• Primary Differences
Suffolk Professor and Fulbright Scholar Ken Cosgrove, PhD, lectures at the University of Alberta

12/14/2011

As the US presidential primary race heats up, Suffolk government professor and New Hampshire voter Ken Cosgrove is totally immersed in analyzing political communication – in Canada. Strange, eh?

Cosgrove is spending the fall semester as a Fulbright scholar and researcher at Carleton University in Ottawa, Ontario. The role is providing him with an unusually rich opportunity for studying political discourse on both sides of the border.

Changes in latitude, changes in attitude

Cosgrove notes distinct differences in successful communication styles between American and Canadian pols.

“Americans will put up with things Canadians won’t,” Cosgrove claims. “Our political discourse is generally much louder and more negative– highlighting the other candidate’s flaws – whereas Canadians tend to focus on their own candidate’s strengths and accomplishments.”

Cosgrove cites the infamous 1993 “face” ad run by the Canadian Progressive Conservative party, which used close-ups of candidate Jean Chretien’s face to highlight his facial paralysis.

The backlash to this negative ad was enormous, and the Progressive Conservatives went on to lose the national election by a wide margin. In the US, personal attack ads are more common and more effective.

Agree on authenticity

What is universally appealing, according to Cosgrove, is presenting voters with an authentic candidate.

“People don’t like phonies. That’s why Mitt Romney is having trouble ‘sealing the deal’ right now – he hasn’t been able to articulate his core beliefs yet in a way that resonates with voters,” explains Cosgrove.

By contrast, Cosgrove recently met with staffers in Calgary Mayor Naheed Nenshi’s office. Nenshi is Canada’s first Muslim mayor, and that fact coupled with his highly effective use of social media as a political communication tool make his campaign quite interesting to study. This strategy resonated with young voters in particular, who helped carry the relative unknown to victory in 2010.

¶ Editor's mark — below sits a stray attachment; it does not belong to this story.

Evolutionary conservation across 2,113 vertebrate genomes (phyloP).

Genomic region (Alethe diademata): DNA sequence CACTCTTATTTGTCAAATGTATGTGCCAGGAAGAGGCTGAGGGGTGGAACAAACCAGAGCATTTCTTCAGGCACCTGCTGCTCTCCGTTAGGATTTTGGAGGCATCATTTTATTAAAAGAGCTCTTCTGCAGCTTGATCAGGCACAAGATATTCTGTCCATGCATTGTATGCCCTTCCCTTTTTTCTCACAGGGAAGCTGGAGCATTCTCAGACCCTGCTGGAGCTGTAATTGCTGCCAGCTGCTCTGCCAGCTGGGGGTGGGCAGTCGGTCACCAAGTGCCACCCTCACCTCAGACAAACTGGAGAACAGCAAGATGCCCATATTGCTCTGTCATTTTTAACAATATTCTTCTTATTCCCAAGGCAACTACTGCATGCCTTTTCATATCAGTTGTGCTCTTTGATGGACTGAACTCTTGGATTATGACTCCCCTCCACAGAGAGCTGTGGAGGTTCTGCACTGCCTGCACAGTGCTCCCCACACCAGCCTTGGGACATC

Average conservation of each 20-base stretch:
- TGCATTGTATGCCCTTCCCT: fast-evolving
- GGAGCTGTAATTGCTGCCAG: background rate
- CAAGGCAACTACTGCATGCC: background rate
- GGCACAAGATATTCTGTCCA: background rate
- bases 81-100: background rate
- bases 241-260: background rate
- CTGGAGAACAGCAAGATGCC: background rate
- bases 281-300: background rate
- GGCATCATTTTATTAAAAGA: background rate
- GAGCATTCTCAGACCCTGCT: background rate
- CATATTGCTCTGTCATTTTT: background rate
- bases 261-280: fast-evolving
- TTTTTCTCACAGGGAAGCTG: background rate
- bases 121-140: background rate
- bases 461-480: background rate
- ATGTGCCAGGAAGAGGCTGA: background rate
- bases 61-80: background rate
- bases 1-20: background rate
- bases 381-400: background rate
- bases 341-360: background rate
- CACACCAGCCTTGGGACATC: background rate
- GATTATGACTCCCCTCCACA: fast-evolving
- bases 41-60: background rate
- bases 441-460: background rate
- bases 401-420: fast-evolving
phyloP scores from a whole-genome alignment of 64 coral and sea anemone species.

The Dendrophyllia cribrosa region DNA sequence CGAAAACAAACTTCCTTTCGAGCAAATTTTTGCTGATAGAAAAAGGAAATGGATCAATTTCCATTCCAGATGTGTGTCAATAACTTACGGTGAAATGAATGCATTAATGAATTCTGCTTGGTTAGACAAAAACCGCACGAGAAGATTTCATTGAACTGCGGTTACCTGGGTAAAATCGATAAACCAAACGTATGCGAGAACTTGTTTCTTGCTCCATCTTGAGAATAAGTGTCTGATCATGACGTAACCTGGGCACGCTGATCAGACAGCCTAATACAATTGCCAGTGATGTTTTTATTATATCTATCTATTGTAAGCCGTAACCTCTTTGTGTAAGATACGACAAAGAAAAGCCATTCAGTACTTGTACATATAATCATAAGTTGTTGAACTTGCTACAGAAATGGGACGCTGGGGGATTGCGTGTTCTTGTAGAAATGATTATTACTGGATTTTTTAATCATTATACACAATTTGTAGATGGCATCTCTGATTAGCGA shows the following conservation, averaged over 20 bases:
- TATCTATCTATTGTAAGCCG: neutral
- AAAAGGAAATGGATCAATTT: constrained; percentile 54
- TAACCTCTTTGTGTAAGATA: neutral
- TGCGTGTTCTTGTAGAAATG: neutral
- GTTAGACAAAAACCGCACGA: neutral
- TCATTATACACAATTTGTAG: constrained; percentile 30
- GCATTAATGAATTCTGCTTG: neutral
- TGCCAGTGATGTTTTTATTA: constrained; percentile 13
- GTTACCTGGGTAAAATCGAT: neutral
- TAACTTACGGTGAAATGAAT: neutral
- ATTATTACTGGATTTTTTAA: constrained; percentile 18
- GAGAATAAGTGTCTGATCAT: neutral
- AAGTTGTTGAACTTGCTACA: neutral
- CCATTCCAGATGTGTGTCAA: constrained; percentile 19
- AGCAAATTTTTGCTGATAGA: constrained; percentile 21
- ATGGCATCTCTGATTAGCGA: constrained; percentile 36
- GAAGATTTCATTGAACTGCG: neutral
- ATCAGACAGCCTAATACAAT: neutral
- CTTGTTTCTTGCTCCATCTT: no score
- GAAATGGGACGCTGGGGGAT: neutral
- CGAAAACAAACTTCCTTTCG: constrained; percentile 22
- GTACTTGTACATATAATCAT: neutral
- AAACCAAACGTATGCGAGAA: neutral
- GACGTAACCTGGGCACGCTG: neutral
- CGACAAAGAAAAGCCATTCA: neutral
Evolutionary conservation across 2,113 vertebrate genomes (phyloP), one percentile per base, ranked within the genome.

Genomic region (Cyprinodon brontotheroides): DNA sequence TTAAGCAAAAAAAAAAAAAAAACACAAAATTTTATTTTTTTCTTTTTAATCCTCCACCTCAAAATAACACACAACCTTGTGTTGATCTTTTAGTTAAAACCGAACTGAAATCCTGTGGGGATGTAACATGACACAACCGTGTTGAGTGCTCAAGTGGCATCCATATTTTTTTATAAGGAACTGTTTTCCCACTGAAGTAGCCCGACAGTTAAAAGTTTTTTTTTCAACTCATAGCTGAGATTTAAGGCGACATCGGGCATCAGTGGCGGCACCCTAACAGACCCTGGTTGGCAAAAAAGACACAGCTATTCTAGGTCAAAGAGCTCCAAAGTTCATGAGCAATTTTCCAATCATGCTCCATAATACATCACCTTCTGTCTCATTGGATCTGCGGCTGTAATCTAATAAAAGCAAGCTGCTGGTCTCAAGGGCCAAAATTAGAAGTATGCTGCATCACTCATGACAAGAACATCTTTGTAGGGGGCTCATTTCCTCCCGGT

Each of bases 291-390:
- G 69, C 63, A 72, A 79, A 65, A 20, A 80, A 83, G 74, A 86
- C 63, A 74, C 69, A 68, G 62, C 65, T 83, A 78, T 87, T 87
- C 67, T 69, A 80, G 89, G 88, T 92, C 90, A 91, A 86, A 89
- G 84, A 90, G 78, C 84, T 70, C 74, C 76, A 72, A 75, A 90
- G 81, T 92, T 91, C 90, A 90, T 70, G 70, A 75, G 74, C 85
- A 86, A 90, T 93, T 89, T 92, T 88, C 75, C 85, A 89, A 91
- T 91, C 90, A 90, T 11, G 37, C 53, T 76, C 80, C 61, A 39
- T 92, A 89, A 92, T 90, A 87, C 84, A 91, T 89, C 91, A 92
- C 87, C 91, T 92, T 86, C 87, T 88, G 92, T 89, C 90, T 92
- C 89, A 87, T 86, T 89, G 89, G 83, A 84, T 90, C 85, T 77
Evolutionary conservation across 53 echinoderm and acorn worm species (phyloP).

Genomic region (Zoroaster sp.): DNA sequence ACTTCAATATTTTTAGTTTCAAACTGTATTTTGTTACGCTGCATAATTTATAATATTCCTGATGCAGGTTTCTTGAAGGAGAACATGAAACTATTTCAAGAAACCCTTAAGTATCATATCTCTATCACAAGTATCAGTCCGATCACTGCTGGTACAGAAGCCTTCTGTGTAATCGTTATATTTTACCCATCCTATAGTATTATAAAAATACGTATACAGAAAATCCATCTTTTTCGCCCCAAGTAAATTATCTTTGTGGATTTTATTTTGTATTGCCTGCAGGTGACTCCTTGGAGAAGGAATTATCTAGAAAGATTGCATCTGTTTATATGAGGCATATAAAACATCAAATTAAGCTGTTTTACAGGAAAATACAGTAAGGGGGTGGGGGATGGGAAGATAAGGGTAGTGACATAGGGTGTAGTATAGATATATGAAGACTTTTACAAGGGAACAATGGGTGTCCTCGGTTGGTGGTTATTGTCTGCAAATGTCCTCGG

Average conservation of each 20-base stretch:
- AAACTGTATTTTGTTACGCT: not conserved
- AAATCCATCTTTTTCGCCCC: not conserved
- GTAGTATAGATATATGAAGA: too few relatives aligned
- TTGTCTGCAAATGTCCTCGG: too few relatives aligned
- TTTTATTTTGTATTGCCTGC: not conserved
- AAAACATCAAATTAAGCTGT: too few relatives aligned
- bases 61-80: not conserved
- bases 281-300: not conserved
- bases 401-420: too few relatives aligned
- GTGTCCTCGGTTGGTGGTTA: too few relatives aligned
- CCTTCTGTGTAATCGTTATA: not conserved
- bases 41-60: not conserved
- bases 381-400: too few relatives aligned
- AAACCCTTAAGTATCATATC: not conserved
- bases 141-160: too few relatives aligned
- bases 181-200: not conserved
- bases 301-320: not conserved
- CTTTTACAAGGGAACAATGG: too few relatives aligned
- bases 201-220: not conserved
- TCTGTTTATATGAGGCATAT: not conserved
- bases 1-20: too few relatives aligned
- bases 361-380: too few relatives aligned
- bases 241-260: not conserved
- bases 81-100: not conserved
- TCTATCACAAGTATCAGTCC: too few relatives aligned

“What struck me most is how authentic this strategy was. I saw Nenshi tweeting in the hallway of the Mayor’s Office. His staff said it’s impossible to separate him from his blackberry. He’s involved and engaged, and his campaign showcased who he was instead of trying to create an image for him. This is definitely something other campaigns – both in Canada and in the US – can learn from and emulate.”

Returning home

Cosgrove will soon return to New Hampshire to begin writing a comparative analysis of political communication and marketing in Canada and the US. The book – scheduled for publication in 2013 – will be one of the first of its kind to explore local and state/provincial campaigns in addition to national contests.

As his semester in Ottawa draws to a close, Cosgrove reflects on the immense honor afforded to him by Fulbright Canada:

“David Jacobson, the US Ambassador, impressed upon us the responsibility of our positions. We were to be cultural ambassadors as well as visiting academics. I have great reverence for this honor, and have striven each day to represent my country well. The incredible support provided by Fulbright Canada and my host institution, Carleton University, have enabled me to move beyond words to teach, learn from, and engage with the Canadian people.”

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